The Case Against Drug Free School-Zone Laws


Sari Lesk

Rhys Holman

In the creation of drug-free school zones, lawmakers intended to protect children from drug dealers. But in the quest to solve this issue, they unintentionally implemented a far more harmful set of policies.

With the name “drug-free school zones” it might seem at first as though these laws are common sense legislation and play an important role in protecting children from drugs, but this understanding hides a deeper truth. A drug-free school zone is an area around a school or other facility commonly used by children, usually a few hundred to a thousand feet, in which there are graver consequences for drug crimes, with the intent of dissuading people from dealing drugs near areas with children. The difference in sentencing can be far more severe than the normal sentence for drug-related crimes when committed in one of these areas due to being able to be punished twice for the same crime. However, these well intentioned policies entail unintended consequences which both defeat the purpose of the policies existing in the first place and lead to those in urban areas being disproportionately negatively affected.

The root of the issues is that even though they are meant to reduce drug dealing in these zones, the harsher punishments aren’t used exclusively for drug dealing charges. This means even without evidence that someone has intent to distribute drugs, they can still be punished with these enhanced sentences, which are supposed to be reserved for those who intend to sell drugs to children. This, combined with a lack of labeling of where a school zone is and their prevalence, particularly in urban areas, means that someone who doesn’t know that they are in a school zone and who has no intention of dealing drugs is still vulnerable to be charged with these harsher penalties.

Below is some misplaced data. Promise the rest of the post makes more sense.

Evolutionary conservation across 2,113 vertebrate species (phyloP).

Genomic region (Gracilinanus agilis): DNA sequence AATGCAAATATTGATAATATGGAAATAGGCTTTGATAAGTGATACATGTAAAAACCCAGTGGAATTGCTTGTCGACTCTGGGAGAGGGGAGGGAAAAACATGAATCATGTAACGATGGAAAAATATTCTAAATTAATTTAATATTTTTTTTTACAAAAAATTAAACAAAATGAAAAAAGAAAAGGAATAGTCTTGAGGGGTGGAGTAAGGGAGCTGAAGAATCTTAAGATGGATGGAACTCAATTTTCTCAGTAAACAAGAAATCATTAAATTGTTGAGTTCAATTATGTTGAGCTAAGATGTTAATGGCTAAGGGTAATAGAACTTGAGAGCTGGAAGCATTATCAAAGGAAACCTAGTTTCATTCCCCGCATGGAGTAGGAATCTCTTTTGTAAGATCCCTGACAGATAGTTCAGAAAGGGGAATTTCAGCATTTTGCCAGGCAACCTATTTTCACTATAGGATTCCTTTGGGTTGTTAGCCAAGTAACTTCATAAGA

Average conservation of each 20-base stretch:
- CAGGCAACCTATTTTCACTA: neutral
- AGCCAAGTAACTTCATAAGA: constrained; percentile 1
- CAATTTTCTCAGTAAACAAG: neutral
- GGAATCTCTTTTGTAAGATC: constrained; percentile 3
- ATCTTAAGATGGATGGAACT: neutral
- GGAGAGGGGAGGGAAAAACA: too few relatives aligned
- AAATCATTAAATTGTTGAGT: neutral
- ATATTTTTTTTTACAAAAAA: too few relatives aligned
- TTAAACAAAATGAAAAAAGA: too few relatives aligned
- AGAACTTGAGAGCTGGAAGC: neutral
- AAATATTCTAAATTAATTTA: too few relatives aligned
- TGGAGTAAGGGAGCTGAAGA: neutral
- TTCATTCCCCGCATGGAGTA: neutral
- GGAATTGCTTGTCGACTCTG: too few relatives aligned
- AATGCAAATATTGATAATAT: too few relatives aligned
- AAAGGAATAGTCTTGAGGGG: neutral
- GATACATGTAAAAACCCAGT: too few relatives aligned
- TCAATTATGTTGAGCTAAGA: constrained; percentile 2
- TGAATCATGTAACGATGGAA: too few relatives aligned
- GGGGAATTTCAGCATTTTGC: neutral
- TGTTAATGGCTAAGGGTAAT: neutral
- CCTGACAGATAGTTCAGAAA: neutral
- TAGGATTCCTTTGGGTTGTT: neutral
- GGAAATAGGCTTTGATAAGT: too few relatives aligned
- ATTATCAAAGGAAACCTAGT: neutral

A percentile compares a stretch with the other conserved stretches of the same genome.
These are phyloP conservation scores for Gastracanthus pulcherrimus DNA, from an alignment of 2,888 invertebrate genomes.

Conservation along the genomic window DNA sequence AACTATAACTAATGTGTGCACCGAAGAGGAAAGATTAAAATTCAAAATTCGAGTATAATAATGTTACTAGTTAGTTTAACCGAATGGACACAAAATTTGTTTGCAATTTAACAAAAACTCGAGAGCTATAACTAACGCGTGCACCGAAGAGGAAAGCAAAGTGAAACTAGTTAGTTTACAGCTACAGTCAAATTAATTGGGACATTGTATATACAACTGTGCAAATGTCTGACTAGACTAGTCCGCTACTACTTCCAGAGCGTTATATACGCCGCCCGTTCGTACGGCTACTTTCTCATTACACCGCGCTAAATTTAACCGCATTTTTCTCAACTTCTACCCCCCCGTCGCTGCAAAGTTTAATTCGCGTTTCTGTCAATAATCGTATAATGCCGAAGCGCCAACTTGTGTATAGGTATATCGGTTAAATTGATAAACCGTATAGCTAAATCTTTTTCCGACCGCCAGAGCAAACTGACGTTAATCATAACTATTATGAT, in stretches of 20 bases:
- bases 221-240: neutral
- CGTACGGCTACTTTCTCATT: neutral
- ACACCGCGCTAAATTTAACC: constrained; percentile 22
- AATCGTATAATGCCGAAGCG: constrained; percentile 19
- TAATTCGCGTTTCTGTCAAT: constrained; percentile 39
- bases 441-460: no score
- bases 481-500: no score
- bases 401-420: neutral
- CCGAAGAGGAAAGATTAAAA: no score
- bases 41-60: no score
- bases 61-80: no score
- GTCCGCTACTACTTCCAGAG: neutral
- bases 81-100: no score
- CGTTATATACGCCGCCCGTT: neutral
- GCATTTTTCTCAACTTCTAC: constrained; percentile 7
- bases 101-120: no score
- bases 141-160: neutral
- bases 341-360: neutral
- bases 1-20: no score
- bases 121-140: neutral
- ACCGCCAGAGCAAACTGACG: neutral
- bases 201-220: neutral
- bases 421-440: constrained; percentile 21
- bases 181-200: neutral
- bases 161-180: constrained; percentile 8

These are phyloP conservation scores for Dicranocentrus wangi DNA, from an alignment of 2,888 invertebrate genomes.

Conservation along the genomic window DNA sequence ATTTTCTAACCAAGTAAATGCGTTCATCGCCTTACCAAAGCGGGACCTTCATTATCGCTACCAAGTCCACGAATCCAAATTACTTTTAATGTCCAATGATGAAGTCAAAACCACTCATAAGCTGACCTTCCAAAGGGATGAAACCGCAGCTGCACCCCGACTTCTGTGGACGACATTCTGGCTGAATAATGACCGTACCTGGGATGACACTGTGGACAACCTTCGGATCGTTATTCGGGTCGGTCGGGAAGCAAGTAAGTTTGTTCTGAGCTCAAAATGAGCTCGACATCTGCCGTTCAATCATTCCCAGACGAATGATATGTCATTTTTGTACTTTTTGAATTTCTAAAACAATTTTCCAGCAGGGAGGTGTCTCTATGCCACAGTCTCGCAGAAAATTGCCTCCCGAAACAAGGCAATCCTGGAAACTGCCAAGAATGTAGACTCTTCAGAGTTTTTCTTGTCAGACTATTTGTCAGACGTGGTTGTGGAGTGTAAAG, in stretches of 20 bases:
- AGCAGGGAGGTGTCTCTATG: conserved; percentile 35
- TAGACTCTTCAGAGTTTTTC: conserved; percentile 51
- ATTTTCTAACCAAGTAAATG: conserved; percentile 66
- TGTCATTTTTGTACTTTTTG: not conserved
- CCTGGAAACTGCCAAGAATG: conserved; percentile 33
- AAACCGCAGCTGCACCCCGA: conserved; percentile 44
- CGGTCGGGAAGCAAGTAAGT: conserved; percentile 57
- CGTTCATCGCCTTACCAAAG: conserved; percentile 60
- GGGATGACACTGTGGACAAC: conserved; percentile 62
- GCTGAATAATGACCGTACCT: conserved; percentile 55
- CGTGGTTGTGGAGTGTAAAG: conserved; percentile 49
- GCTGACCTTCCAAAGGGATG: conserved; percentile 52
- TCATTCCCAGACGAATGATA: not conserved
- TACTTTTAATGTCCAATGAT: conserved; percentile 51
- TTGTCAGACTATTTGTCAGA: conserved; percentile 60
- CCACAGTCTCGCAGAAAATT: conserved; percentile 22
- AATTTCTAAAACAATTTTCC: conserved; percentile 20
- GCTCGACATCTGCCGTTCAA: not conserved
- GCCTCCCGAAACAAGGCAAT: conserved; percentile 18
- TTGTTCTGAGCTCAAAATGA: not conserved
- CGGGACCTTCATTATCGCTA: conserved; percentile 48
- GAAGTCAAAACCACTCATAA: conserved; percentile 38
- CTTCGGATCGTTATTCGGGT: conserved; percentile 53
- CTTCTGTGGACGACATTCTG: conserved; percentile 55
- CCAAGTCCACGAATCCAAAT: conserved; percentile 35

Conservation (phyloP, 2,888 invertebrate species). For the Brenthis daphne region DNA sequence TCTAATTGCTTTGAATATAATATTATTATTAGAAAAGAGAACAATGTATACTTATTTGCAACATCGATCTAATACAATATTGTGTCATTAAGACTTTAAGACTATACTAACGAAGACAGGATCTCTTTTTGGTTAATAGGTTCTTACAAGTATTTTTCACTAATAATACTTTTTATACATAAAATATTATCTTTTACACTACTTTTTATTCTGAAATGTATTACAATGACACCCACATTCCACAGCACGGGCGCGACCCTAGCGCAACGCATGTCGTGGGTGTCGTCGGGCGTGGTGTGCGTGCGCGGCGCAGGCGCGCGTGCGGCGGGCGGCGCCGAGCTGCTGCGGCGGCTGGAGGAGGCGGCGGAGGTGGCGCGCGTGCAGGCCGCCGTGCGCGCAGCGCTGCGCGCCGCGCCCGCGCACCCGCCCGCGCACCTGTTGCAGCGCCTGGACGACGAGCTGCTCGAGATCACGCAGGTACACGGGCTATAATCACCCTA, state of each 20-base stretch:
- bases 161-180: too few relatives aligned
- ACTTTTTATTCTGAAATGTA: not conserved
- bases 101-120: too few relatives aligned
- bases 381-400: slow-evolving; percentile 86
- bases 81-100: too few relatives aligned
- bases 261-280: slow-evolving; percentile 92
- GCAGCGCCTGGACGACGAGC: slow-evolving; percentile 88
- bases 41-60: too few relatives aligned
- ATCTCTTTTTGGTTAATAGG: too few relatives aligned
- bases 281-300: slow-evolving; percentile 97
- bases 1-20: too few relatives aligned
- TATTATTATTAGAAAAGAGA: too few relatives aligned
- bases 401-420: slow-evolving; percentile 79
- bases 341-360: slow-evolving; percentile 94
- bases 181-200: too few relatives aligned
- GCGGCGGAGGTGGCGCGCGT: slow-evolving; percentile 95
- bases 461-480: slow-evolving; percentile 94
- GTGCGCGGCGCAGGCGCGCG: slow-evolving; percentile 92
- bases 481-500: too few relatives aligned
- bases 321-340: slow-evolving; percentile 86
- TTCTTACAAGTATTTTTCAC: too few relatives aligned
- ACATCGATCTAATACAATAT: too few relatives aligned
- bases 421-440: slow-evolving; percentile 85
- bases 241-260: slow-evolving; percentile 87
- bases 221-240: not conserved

The prevalence of these zones is caused by the expansion of the use of these zones beyond just schools, not only expanding the area in which the harsher sentences are used, but also rendering the original intent of the zones meaningless. With the inclusion of places like churches with daycares and public housing, the original intent of creating unique penalties for drug dealing near schools is lost and is replaced by a system of using these harsher punishments wherever the government sees fit, thus letting go of the original goal of protecting children and morphing into policies which disproportionately punish those in urban areas.

Due to the places which would qualify as school zones for the purpose of the laws being closer together in urban areas, it means that some cities are covered in school zones to the point of absurdity. This is most evident in cities like Nashville, which is made up of 27% school zones, and Memphis, which is covered nearly 40% in school zones.  This leads to situations where people are likely to be driving through a school zone without even knowing it and going a block further before getting pulled over can be the difference between a smaller sentence and life in prison.

Though they originated with good intentions, these policies have proven to be not only ineffective, but actively harmful in their unfair punishment of people they weren’t meant to affect in the first place. There have been some steps taken in Congress to reduce the power of the office that administered these policies, but still not enough has been done to remove these laws and reverse the catastrophic effects of these misguided policies.